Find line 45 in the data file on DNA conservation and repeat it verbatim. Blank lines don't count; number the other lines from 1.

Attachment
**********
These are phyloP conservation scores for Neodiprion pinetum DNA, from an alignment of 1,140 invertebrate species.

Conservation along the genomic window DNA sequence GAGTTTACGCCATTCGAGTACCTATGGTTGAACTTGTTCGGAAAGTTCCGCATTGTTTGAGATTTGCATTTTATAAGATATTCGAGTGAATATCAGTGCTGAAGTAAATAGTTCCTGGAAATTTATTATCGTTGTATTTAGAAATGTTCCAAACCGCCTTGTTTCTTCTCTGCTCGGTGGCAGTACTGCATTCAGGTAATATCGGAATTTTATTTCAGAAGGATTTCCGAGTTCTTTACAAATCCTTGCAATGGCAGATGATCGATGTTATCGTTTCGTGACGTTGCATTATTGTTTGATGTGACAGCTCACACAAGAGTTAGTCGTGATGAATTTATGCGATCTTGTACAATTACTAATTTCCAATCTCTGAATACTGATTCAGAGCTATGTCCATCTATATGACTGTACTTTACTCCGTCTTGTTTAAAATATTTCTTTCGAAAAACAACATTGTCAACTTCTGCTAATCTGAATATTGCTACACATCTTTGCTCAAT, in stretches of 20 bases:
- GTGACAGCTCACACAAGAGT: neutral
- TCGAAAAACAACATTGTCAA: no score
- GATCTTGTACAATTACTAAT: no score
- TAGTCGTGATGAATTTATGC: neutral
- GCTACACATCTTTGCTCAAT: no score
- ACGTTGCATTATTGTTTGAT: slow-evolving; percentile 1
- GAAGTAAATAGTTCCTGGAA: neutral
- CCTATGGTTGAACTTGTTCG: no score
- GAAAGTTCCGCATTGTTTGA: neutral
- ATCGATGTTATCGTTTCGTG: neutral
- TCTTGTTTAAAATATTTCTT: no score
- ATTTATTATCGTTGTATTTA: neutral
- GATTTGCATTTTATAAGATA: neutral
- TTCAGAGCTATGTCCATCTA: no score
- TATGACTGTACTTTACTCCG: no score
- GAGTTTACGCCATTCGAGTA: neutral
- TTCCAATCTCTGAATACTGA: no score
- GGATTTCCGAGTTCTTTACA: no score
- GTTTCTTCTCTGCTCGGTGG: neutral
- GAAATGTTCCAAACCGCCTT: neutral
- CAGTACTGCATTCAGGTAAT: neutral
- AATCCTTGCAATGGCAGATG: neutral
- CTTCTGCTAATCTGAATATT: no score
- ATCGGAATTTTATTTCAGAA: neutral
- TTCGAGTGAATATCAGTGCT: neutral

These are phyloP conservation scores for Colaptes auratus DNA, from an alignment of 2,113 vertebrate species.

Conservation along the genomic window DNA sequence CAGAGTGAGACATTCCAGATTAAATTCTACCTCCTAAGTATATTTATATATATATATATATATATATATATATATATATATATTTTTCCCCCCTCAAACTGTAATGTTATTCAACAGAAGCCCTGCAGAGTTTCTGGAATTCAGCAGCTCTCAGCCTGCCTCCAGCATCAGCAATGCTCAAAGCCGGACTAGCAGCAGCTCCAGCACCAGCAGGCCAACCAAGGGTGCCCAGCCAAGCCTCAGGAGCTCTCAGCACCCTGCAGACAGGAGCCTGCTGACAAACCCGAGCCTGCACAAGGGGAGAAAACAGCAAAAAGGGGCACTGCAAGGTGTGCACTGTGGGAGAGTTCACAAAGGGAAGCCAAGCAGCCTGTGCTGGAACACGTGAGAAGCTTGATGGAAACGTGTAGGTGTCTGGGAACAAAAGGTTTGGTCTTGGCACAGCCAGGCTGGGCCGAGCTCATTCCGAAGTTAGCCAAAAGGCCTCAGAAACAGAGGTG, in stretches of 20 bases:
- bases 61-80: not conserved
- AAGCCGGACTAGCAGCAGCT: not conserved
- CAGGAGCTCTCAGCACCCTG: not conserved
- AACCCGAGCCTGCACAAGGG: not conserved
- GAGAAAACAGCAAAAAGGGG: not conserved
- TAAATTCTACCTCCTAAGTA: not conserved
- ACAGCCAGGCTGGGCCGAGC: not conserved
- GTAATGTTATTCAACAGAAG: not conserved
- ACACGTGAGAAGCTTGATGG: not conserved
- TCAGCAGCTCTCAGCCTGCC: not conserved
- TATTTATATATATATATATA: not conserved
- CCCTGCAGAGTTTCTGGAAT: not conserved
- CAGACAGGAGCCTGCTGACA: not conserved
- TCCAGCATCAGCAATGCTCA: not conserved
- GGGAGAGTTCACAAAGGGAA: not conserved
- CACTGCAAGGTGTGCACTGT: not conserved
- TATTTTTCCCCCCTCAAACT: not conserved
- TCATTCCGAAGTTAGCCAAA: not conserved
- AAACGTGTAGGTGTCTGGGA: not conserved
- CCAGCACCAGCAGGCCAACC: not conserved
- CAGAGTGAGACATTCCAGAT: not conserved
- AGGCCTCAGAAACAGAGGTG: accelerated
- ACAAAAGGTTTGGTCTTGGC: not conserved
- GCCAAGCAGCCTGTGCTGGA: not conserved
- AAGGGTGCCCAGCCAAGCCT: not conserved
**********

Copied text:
- CACTGCAAGGTGTGCACTGT: not conserved